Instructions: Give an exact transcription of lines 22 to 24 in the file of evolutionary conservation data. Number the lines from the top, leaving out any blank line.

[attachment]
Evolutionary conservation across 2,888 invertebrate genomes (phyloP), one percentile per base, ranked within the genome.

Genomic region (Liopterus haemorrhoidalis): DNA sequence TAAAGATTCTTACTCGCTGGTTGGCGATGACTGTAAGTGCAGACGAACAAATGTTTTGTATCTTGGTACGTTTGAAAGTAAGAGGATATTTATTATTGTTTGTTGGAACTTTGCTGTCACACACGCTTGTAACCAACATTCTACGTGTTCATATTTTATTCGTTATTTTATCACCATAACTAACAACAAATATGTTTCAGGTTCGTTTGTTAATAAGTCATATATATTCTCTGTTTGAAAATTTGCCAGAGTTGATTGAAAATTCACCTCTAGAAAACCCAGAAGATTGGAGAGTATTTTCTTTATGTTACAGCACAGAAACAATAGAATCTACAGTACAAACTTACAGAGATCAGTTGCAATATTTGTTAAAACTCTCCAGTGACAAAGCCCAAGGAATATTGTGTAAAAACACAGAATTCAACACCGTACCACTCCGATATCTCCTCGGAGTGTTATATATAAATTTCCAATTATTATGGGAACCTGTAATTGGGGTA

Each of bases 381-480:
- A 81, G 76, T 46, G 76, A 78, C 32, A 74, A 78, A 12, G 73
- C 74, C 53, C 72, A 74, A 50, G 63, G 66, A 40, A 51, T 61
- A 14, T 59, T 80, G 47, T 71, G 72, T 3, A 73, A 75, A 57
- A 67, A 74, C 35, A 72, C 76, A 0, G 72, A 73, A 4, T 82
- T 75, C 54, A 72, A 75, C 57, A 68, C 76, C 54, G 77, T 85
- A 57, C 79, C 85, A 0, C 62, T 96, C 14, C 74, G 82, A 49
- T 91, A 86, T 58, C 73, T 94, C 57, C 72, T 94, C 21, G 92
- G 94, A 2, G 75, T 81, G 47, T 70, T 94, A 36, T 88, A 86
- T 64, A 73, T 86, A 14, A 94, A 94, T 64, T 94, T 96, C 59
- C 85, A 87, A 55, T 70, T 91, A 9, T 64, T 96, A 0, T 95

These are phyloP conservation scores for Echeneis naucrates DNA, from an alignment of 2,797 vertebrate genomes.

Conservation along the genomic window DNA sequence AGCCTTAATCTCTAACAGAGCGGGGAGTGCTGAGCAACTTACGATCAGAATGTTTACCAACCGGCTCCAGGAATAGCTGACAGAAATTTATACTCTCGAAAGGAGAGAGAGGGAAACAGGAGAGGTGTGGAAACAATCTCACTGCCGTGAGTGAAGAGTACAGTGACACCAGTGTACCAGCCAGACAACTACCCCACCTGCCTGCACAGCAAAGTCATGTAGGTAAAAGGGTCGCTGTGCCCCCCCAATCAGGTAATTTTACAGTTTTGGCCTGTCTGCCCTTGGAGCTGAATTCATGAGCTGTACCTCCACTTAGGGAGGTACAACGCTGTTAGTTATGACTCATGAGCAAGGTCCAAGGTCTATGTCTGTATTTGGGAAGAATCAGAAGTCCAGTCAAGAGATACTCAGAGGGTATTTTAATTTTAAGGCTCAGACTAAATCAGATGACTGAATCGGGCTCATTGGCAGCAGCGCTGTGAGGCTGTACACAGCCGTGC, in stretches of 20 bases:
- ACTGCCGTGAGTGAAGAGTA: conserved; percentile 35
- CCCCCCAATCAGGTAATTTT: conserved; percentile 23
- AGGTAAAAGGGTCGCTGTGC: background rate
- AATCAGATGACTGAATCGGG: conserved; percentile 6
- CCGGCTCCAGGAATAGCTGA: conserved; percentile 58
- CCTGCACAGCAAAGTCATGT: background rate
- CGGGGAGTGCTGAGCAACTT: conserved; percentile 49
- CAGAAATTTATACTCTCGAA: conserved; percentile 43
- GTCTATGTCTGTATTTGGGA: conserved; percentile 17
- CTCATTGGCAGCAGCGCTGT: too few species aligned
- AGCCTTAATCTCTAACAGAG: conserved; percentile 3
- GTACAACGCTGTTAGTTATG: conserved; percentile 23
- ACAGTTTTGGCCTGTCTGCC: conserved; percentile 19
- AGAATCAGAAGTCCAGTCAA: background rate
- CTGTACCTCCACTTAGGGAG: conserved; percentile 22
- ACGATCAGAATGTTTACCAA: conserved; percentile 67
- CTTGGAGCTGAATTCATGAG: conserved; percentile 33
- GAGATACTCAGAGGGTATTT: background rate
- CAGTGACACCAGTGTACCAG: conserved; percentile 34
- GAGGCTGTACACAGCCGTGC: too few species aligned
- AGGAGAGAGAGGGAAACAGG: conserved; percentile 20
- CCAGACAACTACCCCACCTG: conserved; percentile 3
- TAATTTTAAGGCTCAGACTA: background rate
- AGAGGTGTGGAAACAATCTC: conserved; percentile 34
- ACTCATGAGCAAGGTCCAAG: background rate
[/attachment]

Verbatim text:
- CGGGGAGTGCTGAGCAACTT: conserved; percentile 49
- CAGAAATTTATACTCTCGAA: conserved; percentile 43
- GTCTATGTCTGTATTTGGGA: conserved; percentile 17